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Lufthansa cancels all NY flights due to hurricane

German airline Lufthansa on Saturday cancelled all flights to and from New York for the rest of the weekend as the US East Coast braces for the landing of hurricane Irene.

Lufthansa cancels all NY flights due to hurricane
Photo: DPA

The company also cancelled all flights to and from Boston and Philadelphia for

Sunday.

Seven flights from Frankfurt, Munich and Dusseldorf were to have flown to John F. Kennedy and Newark airports on Saturday, Lufthansa said.

But American authorities announced on Friday that all New York airports would be closed for arrivals as of midday on Saturday.

For Sunday, 11 Lufthansa flights to New York, Philadelphia and Boston have been scrapped, the company said on its website.

The Category Two hurricane, packing winds of 100 miles (160 kilometres) per hour, was set to slam into the coast of North Carolina on Saturday before

churning up the eastern seaboard towards Washington, New York and Boston.

New York Mayor Michael Bloomberg has ordered an unprecedented mass evacuation and the closure of the subway while US President Barack Obama cut

short his summer vacation and returned to Washington.

Lufthansa, on its website, said it is carefully monitoring the situation. Flights to Washington, D.C. are still operating, but due to the unpredictable situation last-minute cancelations may occur, the company said.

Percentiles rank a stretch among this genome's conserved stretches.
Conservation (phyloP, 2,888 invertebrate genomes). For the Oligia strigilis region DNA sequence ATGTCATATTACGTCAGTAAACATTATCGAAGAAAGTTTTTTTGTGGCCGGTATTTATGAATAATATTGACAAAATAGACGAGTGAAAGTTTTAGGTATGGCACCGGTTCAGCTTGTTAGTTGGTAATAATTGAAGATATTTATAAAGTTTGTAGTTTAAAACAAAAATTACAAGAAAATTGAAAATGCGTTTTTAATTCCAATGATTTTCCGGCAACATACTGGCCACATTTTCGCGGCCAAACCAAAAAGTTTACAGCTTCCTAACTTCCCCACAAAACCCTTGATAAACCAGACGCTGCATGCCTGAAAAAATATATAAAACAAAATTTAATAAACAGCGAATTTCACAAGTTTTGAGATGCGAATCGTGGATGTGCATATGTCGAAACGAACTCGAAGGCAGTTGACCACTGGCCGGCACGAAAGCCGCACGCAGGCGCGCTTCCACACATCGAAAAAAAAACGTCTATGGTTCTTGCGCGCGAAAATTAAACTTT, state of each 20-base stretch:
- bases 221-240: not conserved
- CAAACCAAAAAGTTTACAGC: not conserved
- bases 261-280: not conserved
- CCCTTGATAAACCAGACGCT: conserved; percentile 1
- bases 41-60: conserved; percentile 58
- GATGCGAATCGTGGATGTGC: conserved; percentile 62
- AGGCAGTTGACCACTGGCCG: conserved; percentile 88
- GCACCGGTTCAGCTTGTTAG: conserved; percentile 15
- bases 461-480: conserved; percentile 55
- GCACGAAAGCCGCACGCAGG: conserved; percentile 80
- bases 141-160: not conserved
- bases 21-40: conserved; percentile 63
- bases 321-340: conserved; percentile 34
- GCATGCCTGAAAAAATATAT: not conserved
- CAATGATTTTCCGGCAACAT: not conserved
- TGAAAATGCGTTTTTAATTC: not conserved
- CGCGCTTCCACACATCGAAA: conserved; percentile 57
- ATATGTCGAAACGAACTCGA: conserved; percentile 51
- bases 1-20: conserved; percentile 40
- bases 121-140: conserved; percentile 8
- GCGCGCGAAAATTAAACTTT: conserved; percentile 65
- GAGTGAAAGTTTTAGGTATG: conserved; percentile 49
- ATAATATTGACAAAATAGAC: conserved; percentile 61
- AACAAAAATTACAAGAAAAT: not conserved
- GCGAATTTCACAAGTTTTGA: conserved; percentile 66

AFP/The Local/mw

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WILDFIRES

2022 sees record wildfire destruction in Europe: EU

Europe's blistering summer may not be over yet, but 2022 is already breaking records, with nearly 660,000 hectares ravaged since January, according to the EU's satellite monitoring service.

2022 sees record wildfire destruction in Europe: EU

And while countries on the Mediterranean have normally been the main seats of fires in Europe, this year, other countries are also suffering heavily.

Fires this year have forced people to flee their homes, destroyed buildings and burned forests in EU countries, including Austria, Croatia, France, Greece, Italy, Portugal and Spain.

Some 659,541 hectares (1.6 million acres) have been destroyed so far, data from the European Forest Fire Information System (EFFIS) showed, setting a record at this point in the year since data collection began in 2006.

Europe has suffered a series of heatwaves, forest fires and historic drought that experts say are being driven by human-induced climate change.

They warn more frequent and longer heatwaves are on the way.

The worst-affected country has been Spain, where fire has destroyed 244,924 hectares, according to EFFIS data.

The EFFIS uses satellite data from the EU’s Copernicus Atmosphere Monitoring Service (CAMS).

READ ALSO: EXPLAINED: How the climate crisis is hitting Europe hard

The data comes after CAMS said Friday that 2022 was a record year for wildfire activity in southwestern Europe and warned that a large proportion of western Europe was now in “extreme fire danger”.

“2022 is already a record year, just below 2017,” EFFIS coordinator Jesus San-Miguel said. In 2017, 420,913 hectares had burned by August 13, rising to 988,087 hectares by the end of the year.

“The situation in terms of drought and extremely high temperatures has affected all of Europe this year and the overall situation in the region is worrying, while we are still in the middle of the fire season,” he said.

Since 2010, there had been a trend towards more fires in central and northern Europe, with fires in countries that “normally do not experience fires in their territory”, he added.

“The overall fire season in the EU is really driven mainly by countries in the Mediterranean region, except in years like this one, in which fires also happen in central and northern regions,” he added.

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